Unlike Hickox, Fankhauser said he was treated respectfully when he arrived at the Atlanta airport. But he said an “overly restrictive” response toward returning travelers could deter people from volunteering to help fight the Ebola epidemic in West Africa.
“The threat to America is really not going to go away until the epidemic is stemmed in West Africa,” Fankhauser said.
Mecklenburg County Health Director Marcus Plescia said Fankhauser has diplomatically raised “some legitimate issues” about the county’s quarantine order. “We could probably be a lot less intensive about how we monitor him, and we’re willing to look at some of that again,” Plescia said. “But part of our job is to manage public anxiety.”
For example, nurses who’ve been monitoring Fankhauser daily declined to be photographed or identified for this story because of “the potential for causing concern among their friends and family,” said Clements, who did the monitoring Thursday when the Observer was present. That isn’t typically part of her job as division director for community health.
“We know there is no need for excessive fear and stigma,” Clements said. “But you just have to watch the news to see that it’s real.”
‘A little pent up’
Fankhauser, who previously lived in California, has been on the front lines of Ebola since the outbreak began in Liberia in June. And he has been quarantined twice in Charlotte.
He and his family first arrived in Liberia in November 2013, because they “felt like God was calling us to do mission work in Africa.” He helped manage SIM’s ELWA hospital and start a medical residency program, and then the focus changed to Ebola.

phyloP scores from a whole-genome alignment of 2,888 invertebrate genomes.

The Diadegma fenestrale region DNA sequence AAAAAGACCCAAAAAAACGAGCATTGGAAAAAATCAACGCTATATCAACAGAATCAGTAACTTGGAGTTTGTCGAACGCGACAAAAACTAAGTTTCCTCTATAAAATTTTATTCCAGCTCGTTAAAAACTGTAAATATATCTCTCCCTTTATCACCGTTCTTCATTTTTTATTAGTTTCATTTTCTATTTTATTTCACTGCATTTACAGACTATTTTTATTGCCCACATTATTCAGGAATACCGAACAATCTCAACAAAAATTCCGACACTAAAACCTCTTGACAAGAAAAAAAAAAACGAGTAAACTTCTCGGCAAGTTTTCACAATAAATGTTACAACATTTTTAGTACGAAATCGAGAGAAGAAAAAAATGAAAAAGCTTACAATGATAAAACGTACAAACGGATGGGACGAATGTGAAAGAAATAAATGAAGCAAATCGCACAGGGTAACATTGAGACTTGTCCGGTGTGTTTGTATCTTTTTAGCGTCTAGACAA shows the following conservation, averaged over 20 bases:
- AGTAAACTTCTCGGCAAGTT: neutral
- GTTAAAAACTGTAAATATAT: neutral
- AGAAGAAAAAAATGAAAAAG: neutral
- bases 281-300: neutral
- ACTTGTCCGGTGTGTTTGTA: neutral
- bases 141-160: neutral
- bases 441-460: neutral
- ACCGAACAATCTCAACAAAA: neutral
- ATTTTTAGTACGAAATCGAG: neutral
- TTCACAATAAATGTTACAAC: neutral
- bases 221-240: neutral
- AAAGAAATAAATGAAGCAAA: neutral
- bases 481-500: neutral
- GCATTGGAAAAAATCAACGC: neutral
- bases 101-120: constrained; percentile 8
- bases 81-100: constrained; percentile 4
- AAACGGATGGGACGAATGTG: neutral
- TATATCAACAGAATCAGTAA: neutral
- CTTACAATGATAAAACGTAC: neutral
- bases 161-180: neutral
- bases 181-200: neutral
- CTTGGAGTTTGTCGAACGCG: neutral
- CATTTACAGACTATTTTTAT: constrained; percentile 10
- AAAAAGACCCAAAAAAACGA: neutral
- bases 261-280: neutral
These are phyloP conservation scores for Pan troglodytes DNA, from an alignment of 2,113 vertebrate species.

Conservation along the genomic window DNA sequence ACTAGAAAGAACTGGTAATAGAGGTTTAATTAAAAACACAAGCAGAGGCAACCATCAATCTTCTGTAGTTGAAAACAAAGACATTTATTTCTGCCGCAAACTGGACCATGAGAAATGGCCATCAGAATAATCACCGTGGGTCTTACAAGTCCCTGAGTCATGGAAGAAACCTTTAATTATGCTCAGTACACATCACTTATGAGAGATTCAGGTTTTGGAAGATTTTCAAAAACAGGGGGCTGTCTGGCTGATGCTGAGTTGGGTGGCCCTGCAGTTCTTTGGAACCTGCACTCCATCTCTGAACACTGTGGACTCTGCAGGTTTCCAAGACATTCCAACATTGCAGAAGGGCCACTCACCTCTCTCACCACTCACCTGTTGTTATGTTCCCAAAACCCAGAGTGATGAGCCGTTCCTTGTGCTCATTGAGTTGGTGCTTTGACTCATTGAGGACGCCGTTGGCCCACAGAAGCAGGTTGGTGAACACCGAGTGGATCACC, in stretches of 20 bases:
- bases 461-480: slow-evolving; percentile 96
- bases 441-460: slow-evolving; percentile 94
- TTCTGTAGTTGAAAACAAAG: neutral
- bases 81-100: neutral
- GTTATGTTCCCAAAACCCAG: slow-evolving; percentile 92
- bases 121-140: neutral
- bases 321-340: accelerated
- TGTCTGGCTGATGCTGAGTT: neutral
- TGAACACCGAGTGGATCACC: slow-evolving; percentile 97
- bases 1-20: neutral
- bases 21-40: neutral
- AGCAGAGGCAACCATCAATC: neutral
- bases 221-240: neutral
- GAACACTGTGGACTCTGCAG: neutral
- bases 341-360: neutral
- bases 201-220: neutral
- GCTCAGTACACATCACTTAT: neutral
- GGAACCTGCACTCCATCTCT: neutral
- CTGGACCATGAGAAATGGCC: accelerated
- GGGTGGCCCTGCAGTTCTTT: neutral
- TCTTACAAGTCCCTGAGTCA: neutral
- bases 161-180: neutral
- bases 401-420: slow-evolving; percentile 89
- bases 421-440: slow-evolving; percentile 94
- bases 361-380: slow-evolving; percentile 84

In late July, fellow missionaries Nancy Writebol and Dr. Kent Brantly were the first Americans to be diagnosed with Ebola infection, and Fankhauser was part of the team that cared for them before they were airlifted to Atlanta.
About a week later, Fankhauser returned to Charlotte on a flight with Writebol’s husband, David. They were quarantined with several other missionaries on the SIM campus. They lived in RVs, some with their families. None became ill. “We had quite a little community up here for three weeks,” Fankhauser said. “We had campfires together and meals together.”
In early September, soon after his first quarantine ended, Fankhauser returned to Liberia to help care for another missionary colleague, Dr. Rick Sacra, who also contracted Ebola and was later airlifted to Nebraska Medical Center.
Needing another rest, Fankhauser returned this month to a second, quieter quarantine. It’s just him, his wife and two daughters, and three missionaries from Guinea who are not legally restricted.
Fankhauser said he’s not bored but feels “a little pent up.” He and his family have had some meals at SIM headquarters, seated at a table “away from the rest of the staff.” And they’ve been invited several times to the homes of SIM staffers for meals or coffee. He spends time working on reports and usually has one phone call a day to Africa.
“It’s hard to be away too long,” he said, referring to his responsibilities for running the SIM hospital and caring for patients in Liberia. He looks forward to the day when Ebola is under control and his family can join him again.
“That is where our family home is right now,” he said. “My home is in Liberia.”